Over the course of the past couple of years, as cognitive and neural scientific developments have advanced, we’ve collected an abundance of evidence that confirms somthing long suspected: That the way we perceive the world around us varies broadly depending on our experiences, language, and beliefs, to name just a couple of key “perception-shaping” factors. Furthermore, we’ve learned that harnessing a broad range of these differences can result in innovation. Books like James Surowiecki’s The Wisdom of Crowds and Frans Johansson’s The Medici Effect are loaded with examples of how creativity leading to innovation blossom at the intersections where different types of knowledge, experiences, and perspectives meet. In light of this finding, it’s not surprising that many business leaders in progressive organizations strive to increase the diversity of thought in their enterprises.
Like any other organized group, ERGs can benefit by having “diversity of thought” in their leadership ranks. Some readers may pause here and wonder how we can achieve diversity of thought within employee networks that tend to me homogeneous (e.g., a women’s network, or an African American Network, etc.). The fact is that while demographic diversity is one of the elements that can lead to greater diversity of thought due to the different shaping influences of personal experience, group experience, language, orientation, beliefs, and so on, you can have diversity of thought in what may on the surface appear to be a homogeneous group. For example, you may have two African American women who, as a result of personal experiences, differ in their tolerance for risk. One might be a very conservative person that focuses on predictability, control, and slowly measured moves while the other is a risk-taking, fast action-oriented entrepreneur.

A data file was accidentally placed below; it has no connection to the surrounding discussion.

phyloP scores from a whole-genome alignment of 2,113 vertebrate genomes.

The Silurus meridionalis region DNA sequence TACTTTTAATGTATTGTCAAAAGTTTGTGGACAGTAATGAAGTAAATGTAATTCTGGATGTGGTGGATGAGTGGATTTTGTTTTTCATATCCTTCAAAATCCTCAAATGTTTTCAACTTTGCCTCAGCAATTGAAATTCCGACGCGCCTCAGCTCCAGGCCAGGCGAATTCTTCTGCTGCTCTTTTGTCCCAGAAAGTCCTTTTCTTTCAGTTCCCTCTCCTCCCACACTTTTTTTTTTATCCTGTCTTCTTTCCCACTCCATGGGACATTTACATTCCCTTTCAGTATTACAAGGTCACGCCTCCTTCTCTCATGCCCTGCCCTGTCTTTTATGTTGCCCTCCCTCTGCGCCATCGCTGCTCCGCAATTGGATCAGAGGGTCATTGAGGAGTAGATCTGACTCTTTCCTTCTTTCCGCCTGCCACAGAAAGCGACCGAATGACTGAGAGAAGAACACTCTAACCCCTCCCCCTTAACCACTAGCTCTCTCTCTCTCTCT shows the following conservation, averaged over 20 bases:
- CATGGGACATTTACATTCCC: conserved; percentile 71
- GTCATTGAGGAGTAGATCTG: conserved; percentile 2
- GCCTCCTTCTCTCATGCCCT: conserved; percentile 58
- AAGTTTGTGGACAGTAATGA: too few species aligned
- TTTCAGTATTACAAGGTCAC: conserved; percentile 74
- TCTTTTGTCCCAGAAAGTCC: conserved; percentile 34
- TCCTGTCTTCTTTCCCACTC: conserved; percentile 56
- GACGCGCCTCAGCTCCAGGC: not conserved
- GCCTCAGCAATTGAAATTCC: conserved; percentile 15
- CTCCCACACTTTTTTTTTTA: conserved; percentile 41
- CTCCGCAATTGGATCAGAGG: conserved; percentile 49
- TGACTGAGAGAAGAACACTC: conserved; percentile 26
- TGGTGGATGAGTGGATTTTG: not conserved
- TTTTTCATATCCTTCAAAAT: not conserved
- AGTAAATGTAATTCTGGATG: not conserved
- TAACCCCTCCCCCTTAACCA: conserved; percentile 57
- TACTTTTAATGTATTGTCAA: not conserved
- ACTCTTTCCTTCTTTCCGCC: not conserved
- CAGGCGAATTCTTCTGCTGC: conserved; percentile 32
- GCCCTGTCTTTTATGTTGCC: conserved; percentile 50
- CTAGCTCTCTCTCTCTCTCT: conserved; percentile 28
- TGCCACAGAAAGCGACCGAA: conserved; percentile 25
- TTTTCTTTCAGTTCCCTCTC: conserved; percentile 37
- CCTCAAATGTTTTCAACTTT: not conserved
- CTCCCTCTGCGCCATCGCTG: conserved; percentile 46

Pure diversity of thought, regardless of the demographic differences that drive it, is the focus of the work of Dr. Martin Hilb and Dr. Nils Jent (who I had the pleasure of meeting in Austria) from the University of St. Gallen in Switzerland. Their basic idea is to have leadership teams consisting of individuals with key qualities and competencies at opposite sides of the spectrum who can drive the agenda in a balanced way. To achieve this type of balance, they developed a tool called the Diversity Optima (for more on the Diversity Optima, please visit http://www.ifpm.unisg.ch/en/Centers/DC/Diversity+Approach.aspx).
Here are a few steps you can take in line with this approach, after you’ve completed your ERG Strategy Impact Map:
1. First, based on your goals and action plans, ask, “What are the key qualities and competencies that we need in our ERG leadership team?” For example, you may find that you need progressive spokespeople who bring a creative approach well-grounded in local organizational culture. You may also find that you need strong influencers to shape and manage key alliances.
2. Now, looking at this list, ask, “What qualities do we lack that we need to bring into the leadership team?” You may need to engage more than one person, or perhaps just one that possesses all the needed skills and competencies.
3. Finally, ask “What qualities do we need to provide a counterbalancing point of view?” Based on this example, these may include people who are conservative communicators, with more global viewpoints, and who seek to understand and ally with others rather than influence them to support their particular agenda. Again, look to see if these elements are present in individuals already on board, and if not, go out and find them in one or more individuals.
And remember, while valuable, optimizing the diversity of thought in your ERG can create some uncomfortable moments. This lack of comfort, however, is not a bad thing. To paraphrase a statement of President John F. Kennedy, “Too often we… enjoy the comfort of (surrounding ourselves with shared) opinion without the discomfort of (having someone around to counterpoint and stimulate) thought.” Diversity of thought may, of course, lead to discomfort because of differences of opinion about how to proceed. In the end, though, if managed effectively, well-balanced diversity of thought will lead to better decisions and superior results for your ERG.
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